Gwen's Story

Gwen's Story
Gwen's Story
A Visit with a Friends of Karen Family
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Gwen loves kindergarten, tap dance, and ballet.  Having spent months in the hospital, she used to think she’d be a nurse when she grew up.  But now that she is back in school full-time, she has decided instead to become a teacher. 

Gwen was only two months old when she was diagnosed with Acute Lymphoblastic Leukemia.  Her parents, Brian and Cathleen, were setting up a birthday party for her older sister, when they noticed that Gwen’s face looked swollen and bruised.  They cancelled the party and raced to the E.R.

“We were told they’d have to keep her in the hospital,” recalls Brian.  “We figured two weeks in the hospital, then she’ll be an outpatient, we’ll be fine.”  

The hospital introduced Gwen’s parents to Marla, a Friends of Karen social worker, who described the support services the organization could offer.  “I said no thanks,” Brian recalls.  “I wasn’t thinking that we were a family in need.” 

But when he learned that Gwen would need 48 weeks of treatment, Brian reconsidered.  Friends of Karen stepped in to help pay for the lodging, gas and meals that allowed both parents to stay close to their sick daughter.  Due to complications, the 48 weeks turned into a year and a half.  Marla made sure that the family was part of Friends of Karen’s gift program, which provided birthday and holiday presents for the two girls.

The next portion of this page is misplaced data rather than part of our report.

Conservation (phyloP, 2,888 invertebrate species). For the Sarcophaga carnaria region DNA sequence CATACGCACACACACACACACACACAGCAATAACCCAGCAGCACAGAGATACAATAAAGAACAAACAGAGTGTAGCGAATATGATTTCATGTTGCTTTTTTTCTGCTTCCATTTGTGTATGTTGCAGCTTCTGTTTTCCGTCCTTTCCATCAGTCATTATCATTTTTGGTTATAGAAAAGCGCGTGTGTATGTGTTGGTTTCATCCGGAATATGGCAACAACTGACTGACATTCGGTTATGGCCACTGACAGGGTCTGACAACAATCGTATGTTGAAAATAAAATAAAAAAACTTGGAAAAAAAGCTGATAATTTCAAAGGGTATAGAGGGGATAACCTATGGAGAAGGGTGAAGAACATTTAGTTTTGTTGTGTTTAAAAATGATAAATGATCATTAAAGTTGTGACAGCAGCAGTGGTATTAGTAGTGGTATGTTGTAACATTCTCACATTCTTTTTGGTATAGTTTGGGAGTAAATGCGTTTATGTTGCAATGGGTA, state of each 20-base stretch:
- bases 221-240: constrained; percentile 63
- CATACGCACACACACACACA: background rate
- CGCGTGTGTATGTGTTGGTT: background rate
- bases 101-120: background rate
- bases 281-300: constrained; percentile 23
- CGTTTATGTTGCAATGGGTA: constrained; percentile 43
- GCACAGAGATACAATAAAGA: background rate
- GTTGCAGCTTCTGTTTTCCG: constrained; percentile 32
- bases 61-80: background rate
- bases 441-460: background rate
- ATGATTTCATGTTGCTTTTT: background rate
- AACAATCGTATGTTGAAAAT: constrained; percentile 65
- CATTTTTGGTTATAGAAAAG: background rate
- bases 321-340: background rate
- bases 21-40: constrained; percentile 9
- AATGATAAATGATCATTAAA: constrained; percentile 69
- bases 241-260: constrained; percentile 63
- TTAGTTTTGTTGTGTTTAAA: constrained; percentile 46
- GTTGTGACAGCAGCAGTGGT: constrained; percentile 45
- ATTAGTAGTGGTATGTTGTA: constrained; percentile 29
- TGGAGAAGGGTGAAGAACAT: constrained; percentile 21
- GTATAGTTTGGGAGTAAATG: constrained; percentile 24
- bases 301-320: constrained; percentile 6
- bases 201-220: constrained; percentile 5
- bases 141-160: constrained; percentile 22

“That was just amazing,” says Cathleen. “The kids enjoyed that so much, it really made them feel special.” 

There were rough stretches.  Gwen spent weeks in the pediatric ICU with pneumocystic pneumonia, followed by seizures.  With her lungs weakened from the pneumonia, she weathered a four-month bout of Respiratory Syncytial Virus, a common infection in children that can be serious when there are other health issues.  “We almost lost her,” says Brian.

Still, Gwen completed treatment before she turned two.  Ten months later, she relapsed.  In October 2007 she received a bone marrow transplant.  Friends of Karen returned to help the family as Gwen began 8 eight months of isolation to manage the transplant – successfully.

“Friends of Karen is not a one-time ‘thank-you-we’re-done’ organization.  They’re there for your child, for your family, throughout treatment, for as long as it takes,” says Brian.  “It’s not ‘Here’s five hundred dollars, that’s it.’  It’s ‘Let us help make your holidays brighter.’  It’s ‘Your child’s birthday is coming up.  Here’s something special for her.’  The organization is there to help in big ways, but also there to help in small ways.  That’s what makes it a great organization.”

As for Gwen, she’s keeping up with her kindergarten class.  She is small for her age, but she devours picture books in the Biscuit series and loves playing with her sister and brother.  “Overall she’s happy,” says Brian.  “She does everything that a normal six-year-old child can do – and that’s amazing."


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